--- Paco Hernandez Interview--- 01/Mar/07
Hi Paco, thanks for your time for this interview, first of all, how long have you been playing and what advice do you suggest for up and coming guitarists?
- Thank you very much! Well, I’ve been playing guitar only since 1999, but my musical story goes far beyond that, it began being myself 5 years old (I’m now 25). By the time I took up the guitar, the theory issues, aural skills and composing experience were already developed in a good degree. I was to deal more with the physical/technical issues, although I’ve learnt a lot on theory since I began with the guitar. The best advice I can give is just to play with passion, to have fun with it and to be as musically open-minded as possible. And very important, you must cast away blind idolization at any cost: “This or that guy is a God, unreachable, a genius, etc., and I’m just a humble, ungifted guy,” One must bear in mind that the worst limitations are those we impose to ourselves.
Who were your influences growing up?
- As far as guitar is concerned, Yngwie Malmsteen was one of the main reasons I took up guitar. But not the only one. At that time I was into German metal (Helloween, Gamma Ray, etc) and AOR/Melodic Metal, and I wanted to play the guitar because all those sounds were so cool!! They were like from other planet to me, because until that moment I was into classical/OST/new age music and composing with the keyboard.
But later, although I feel at home at progressive/neoclassical/rock style, I began to discover, enjoy and (try to) learn from lots of new styles, from progressive to flamenco and everything in between. To give some names of people who took my breath away the first time I listened to them (in no particular order): Vinnie Moore, Joey Tafolla, Vai, Satch, Paul Gilbert, John Petrucci, Shawn Lane, Gary Moore, Greg Howe, Pat Metheny, Andrew York, Tommy Emmanuel, Paco de LucĂa, Vicente Amigo, Allan Holdsworth, Guthrie Govan, Rusty Cooley, Jason Becker, Kiko Loureiro, Larry Carlton, SRV, Andy Timmons…you get the idea.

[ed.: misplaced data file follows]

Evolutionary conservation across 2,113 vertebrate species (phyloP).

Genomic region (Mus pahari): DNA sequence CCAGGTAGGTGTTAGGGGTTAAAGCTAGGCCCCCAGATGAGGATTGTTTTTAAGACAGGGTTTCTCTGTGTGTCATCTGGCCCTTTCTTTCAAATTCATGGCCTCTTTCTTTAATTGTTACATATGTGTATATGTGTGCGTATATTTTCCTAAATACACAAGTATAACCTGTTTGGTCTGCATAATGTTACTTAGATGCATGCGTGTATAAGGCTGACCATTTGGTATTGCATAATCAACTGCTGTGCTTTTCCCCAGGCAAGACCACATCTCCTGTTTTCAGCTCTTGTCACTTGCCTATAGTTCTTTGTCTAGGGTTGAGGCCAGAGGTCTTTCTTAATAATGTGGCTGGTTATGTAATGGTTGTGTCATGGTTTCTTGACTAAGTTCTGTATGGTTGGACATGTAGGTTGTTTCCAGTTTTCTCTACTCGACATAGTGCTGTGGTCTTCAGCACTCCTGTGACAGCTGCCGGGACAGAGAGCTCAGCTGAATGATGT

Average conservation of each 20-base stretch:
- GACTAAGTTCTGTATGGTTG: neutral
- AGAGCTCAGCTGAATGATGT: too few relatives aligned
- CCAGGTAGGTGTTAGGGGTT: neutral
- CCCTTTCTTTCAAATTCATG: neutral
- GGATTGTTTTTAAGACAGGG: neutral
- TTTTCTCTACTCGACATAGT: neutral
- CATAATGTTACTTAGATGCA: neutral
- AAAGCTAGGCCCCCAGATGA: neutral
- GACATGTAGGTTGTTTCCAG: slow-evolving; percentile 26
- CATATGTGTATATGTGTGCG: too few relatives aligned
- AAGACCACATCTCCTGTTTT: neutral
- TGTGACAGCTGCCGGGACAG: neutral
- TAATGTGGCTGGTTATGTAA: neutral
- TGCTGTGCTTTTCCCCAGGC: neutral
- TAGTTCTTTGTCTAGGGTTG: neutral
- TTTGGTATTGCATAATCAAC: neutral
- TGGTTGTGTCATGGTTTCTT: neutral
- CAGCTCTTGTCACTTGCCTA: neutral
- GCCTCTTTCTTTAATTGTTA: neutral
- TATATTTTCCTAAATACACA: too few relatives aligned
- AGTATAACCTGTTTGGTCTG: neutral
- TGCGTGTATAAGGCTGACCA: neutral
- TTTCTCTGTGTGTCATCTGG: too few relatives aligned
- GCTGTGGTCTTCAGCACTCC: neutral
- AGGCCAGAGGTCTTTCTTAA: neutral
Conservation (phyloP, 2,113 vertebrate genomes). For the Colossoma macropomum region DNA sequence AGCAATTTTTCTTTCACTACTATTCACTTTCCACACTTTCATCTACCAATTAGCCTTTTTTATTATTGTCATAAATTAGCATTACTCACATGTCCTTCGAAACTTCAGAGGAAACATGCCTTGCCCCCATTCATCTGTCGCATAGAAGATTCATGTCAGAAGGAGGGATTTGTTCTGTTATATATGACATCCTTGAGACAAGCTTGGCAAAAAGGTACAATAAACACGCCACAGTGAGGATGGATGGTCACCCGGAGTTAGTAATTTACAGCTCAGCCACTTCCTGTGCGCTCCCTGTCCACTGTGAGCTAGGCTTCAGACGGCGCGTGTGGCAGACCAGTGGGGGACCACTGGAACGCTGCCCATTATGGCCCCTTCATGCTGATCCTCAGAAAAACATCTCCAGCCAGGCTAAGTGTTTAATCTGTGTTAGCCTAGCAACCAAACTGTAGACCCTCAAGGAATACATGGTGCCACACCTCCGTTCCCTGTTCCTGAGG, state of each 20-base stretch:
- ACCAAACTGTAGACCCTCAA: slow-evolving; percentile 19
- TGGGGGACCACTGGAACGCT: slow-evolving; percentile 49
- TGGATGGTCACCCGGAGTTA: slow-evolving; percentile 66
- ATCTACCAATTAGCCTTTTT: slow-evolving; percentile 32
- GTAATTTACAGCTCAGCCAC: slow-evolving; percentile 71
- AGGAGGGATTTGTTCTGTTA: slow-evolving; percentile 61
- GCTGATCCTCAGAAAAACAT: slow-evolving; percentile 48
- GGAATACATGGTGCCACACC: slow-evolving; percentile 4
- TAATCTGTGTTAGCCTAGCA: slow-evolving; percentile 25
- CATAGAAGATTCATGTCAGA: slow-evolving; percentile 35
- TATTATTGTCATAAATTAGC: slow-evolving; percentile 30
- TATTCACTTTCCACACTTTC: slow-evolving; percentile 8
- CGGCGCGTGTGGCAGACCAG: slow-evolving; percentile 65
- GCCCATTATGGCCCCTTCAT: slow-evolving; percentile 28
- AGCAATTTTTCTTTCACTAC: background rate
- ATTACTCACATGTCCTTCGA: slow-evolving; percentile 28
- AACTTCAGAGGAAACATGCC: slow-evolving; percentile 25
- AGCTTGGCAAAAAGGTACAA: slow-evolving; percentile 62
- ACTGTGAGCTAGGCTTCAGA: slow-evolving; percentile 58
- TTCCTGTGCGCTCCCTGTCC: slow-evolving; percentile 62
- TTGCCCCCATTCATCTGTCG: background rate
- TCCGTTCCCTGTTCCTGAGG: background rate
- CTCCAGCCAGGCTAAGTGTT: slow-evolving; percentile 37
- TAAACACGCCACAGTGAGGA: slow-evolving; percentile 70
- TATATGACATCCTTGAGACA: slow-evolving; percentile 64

You play more than just guitar, tell us more about the rest of your musical talents, what other instruments do you play and how do you go about writing for them?
- Well, I also play keyboards, but I’m not precisely Tony Macalpine! (Laughs). Before I took up the guitar, I used to play “atmospheric” things and mess around with voicing’s and then explore sounds, chord progressions, melodies and combine and arrange them in a sequencer. At that time, my greatest inspiration were film composers like Williams, Elfman, Edelman, etc, videogame composers as Nobuo Uematsu and Michiru Yamane and musicians like Vangelis. But getting used to do all that made me develop my writing and aural skills and understand theory a lot more easily. Well considered, a guitar is like six pianos with the black notes being white, each one tuned differently and you can only play one note in each one. But anyway, when it comes to compose, I find at home at the keyboard. I tend to prefer legato sounds (Organ, pads, strings, etc.) to staccato sounds (I’m using the classical terminology, by the way). The thing is that I rarely compose from the guitar.
You recorded a demo titled “heaven or hell” can you tell us about the album and how difficult was the recording process?
- Yes, it was my first attempt at trying to record. So it is not a work I did before gaining recording experience… I began to gain recording experience while I recorded it! (Laughs). So today I don’t like the sound, although I won with it the demo contest in Guitarra Total magazine. And the playing, I now can do better. Getting the right intonation, attitude and conviction in recording it’s something you don’t gain unless you have experience at recording; it goes beyond the theoretical or technical studies.
You are also working on a second demo entitled “second opinion” what can we expect to hear from it and how did you go about recording it?